Despite the recent stock market recovery, the economy remains in deep trouble. Even President Obama effectively agrees, recently saying in a Bloomberg News interview “It’s going to take a long time” for a full-fledged recovery, as households work off the debt accumulated during the real estate boom. Obama also predicted unemployment would continue to rise, up from its current 25-year high of 9.4% to 10%.

Most economists are in agreement -- this is going to be a tough year for the U.S. and global economies. It's somewhat unusual for economists to agree with each other, so perhaps this time they really are right. (Very few of them predicted the carnage of 2008, so it's possible they could all be wrong again … but I doubt it.)

Seven degrees of uncertainty
This year will be economically tough -- of that there is no doubt. But there is considerable doubt as to …

  1. How the stock market will perform in the rest of 2009.
  2. How long the recession will last.
  3. How deep the recession will be.
  4. Which companies will be the winners and the losers. For instance, is now the time for beaten-up companies such as Allied Irish Banks (NYSE:AIB) and Bank of America (NYSE:BAC) to continue their recoveries, or will big winners of the past 12 months, such as Green Mountain Coffee Roasters (NASDAQ:GMCR) and Shanda Interactive (NASDAQ:SNDA) continue to make hay for shareholders in the year ahead?
  5. Whether inflation will take over from deflation as the economy's greatest challenge, and when.
  6. What will happen to prices on key commodities and precious metals, such as oil, gas, copper, coal, gold, and silver. So, hypothetically, is it a good time to load up on Chesapeake Energy (NYSE:CHK) in anticipation of rising natural gas prices, or should you consider paring back a stake in Newmont Mining (NYSE:NEM) or Goldcorp (NYSE:GG) because you think the gold price is riding for a fall?
  7. Whether President Obama's stimulus package will actually work, or whether it will leave lots of shiny new roads and schools but at the expense of a budget deficit that ultimately forces a massive devaluation of the dollar; much higher taxes for us, our children, and our grandchildren; and a general devaluation of U.S.A., Inc.

I could go on. In a word, what we have is uncertainty. If the best economic and academic minds in the country don't know what's ahead, what hope do amateur economists like you and me have of accurately predicting the future?

None, although we probably have just as good a chance of being right as the experts do. These conditions are the worst since the Great Depression, so for many of us, we've never experienced anything like this before.

No shortcuts to wealth
I can't see the economy recovering before 2010 -- at least. House prices are still falling, and I expect them to keep falling throughout 2009. Deutsche Bank AG agrees, recently predicting U.S. home prices may fall another 14% before reaching a bottom.

Many Americans are heavily indebted, and it will take them years, if not decades, to pay down and eventually clear their debts. This time, there are no shortcuts to wealth.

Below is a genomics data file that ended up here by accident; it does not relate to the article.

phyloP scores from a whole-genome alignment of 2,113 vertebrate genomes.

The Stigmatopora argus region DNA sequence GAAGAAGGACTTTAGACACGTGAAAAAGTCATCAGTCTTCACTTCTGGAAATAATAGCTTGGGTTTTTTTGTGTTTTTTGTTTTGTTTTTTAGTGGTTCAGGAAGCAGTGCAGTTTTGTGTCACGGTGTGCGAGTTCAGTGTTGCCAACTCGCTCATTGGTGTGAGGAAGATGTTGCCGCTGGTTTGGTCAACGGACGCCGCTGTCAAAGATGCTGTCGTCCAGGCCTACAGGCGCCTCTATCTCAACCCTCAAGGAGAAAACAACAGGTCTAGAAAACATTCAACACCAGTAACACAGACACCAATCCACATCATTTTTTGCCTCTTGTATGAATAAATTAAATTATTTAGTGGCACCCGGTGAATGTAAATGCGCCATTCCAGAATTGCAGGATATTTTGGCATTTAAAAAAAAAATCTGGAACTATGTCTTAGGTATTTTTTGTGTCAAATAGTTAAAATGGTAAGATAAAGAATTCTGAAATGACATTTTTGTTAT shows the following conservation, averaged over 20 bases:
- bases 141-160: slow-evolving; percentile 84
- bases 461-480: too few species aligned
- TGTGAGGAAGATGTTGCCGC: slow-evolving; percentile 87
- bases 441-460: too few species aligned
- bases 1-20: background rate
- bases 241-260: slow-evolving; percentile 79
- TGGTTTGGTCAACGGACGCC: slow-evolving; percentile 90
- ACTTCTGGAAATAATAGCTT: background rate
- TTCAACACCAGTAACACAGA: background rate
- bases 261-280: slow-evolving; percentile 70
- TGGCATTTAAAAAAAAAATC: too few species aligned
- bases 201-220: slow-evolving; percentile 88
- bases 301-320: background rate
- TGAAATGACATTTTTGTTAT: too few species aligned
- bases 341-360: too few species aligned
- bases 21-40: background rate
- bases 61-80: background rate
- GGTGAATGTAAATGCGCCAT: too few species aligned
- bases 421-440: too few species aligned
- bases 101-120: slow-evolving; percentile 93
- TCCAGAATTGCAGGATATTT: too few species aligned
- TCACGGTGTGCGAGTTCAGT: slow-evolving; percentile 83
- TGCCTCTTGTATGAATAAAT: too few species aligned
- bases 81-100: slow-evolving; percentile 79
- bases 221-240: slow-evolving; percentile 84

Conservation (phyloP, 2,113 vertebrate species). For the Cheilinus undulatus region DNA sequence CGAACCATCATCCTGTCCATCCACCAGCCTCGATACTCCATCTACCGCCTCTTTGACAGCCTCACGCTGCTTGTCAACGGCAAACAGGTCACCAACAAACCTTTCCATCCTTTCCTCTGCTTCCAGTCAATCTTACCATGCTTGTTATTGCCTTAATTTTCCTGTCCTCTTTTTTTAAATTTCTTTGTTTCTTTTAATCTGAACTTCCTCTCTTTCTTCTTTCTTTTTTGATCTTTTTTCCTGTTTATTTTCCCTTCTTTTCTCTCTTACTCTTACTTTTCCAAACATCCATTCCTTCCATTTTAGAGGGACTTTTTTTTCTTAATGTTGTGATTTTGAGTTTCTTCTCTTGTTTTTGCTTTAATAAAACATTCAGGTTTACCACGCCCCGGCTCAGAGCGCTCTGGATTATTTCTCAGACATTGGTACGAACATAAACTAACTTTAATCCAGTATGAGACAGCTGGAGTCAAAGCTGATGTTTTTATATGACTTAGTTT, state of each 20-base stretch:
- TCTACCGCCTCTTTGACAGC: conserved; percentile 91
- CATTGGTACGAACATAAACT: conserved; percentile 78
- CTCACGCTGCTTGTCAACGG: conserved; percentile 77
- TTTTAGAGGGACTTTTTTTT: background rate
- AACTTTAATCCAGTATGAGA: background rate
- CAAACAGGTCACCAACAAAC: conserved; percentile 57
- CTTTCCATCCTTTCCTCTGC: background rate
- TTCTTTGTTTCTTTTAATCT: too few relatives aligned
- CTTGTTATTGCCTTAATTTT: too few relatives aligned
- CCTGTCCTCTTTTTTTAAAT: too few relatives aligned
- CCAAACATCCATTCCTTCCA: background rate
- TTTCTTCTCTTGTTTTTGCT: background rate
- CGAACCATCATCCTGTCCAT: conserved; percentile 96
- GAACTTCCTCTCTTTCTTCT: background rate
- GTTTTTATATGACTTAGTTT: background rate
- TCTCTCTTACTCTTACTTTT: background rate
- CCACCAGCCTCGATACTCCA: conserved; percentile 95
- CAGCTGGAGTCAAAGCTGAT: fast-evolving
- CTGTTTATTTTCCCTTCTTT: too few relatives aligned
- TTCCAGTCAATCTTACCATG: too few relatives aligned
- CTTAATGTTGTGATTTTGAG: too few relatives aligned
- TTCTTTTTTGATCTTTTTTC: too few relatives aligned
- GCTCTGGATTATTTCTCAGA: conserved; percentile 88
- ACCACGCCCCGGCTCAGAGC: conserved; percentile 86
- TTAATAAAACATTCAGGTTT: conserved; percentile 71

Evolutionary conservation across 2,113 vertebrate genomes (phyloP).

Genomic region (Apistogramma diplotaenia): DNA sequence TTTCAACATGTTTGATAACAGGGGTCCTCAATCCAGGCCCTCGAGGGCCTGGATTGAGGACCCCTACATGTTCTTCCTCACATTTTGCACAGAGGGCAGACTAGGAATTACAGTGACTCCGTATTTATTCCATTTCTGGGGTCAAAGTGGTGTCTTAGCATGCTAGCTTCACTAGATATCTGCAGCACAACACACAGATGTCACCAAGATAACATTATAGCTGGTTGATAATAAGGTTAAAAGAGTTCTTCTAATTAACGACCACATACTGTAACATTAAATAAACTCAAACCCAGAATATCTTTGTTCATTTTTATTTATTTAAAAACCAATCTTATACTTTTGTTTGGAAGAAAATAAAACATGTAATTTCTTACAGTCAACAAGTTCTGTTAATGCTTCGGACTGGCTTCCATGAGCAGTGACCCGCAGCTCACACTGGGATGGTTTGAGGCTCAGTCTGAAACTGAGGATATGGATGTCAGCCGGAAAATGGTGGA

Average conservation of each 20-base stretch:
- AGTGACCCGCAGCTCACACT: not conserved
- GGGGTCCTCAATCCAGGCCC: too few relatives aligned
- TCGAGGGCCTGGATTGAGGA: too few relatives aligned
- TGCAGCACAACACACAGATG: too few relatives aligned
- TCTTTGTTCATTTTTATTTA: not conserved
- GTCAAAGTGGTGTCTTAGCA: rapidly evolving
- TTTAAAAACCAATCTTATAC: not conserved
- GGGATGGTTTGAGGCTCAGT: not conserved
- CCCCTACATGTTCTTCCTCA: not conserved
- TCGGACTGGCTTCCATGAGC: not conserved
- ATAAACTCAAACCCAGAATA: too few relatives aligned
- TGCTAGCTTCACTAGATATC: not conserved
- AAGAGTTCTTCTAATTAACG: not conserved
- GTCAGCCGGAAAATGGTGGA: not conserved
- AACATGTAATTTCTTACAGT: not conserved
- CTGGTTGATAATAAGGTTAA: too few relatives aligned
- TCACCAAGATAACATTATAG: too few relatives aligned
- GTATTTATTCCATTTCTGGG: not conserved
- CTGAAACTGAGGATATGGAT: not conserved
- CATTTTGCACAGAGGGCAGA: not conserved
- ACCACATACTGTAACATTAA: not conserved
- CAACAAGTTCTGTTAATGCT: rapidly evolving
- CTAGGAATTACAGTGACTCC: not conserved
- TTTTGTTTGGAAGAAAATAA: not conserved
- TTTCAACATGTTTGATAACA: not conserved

Cause for optimism
The economy is reeling. The stock market has been volatile, yet may now be heading into a largely flat period that could last for quite some time. Yet I'm still optimistic -- because there is still money to be made in the market.

My strategy is fourfold …

  1. I'm generally buying large, solid, dividend-paying companies. Larger companies are generally better positioned to weather the economic storm, and as an added bonus, many are paying attractive dividends.
  2. I'm diversifying my portfolio across sectors, countries, and company size. More than ever, diversification is essential -- just ask anyone who had a portfolio full of banking stocks at the beginning of 2008.
  3. I'm using options to generate additional income. Selling put and call options, generally on larger companies, not only allows me to buy and sell shares at more attractive prices, but I also get paid a premium while I wait.
  4. I'm constantly feeding more money into the market. Many stocks appear cheap today, but in this market and this economy, anything can happen to share prices. By dollar-cost averaging, I’m hoping to take advantage of low share prices today and ultimately profit in the years ahead.

I expect this strategy to generate decent returns over the medium to long term, whatever the economy or the state of the market. The future is unpredictable and uncertain. Worrying about it is not going to help. Concentrating on your strategy, keeping things in perspective, and practicing patience is going to make all the difference.

The Foolish bottom line
Over at Motley Fool Pro, we are doing just that. We've assembled a portfolio of common stocks alongside put and call options, shorts, and ETFs. We are concentrating our efforts on picking investments that we think are uniquely positioned to prosper in tough economic times. If you'd like to join us in our quest to generate absolute returns on our $1 million of real money, enter your email in the box below to learn more.

This article was originally published on January 17, 2009. It has been updated.

Fool contributor Bruce Jackson is a member of the Motley Fool Pro team. He owns Chesapeake Energy, which is also a Motley Fool Inside Value pick. Green Mountain Coffee Roasters and Shanda Interactive Entertainment are Motley Fool Rule Breakers picks. Allied Irish Banks is a Motley Fool Global Gains recommendation. The Fool owns shares of Allied Irish Banks. The Motley Fool's disclosure policy is far from uncertain.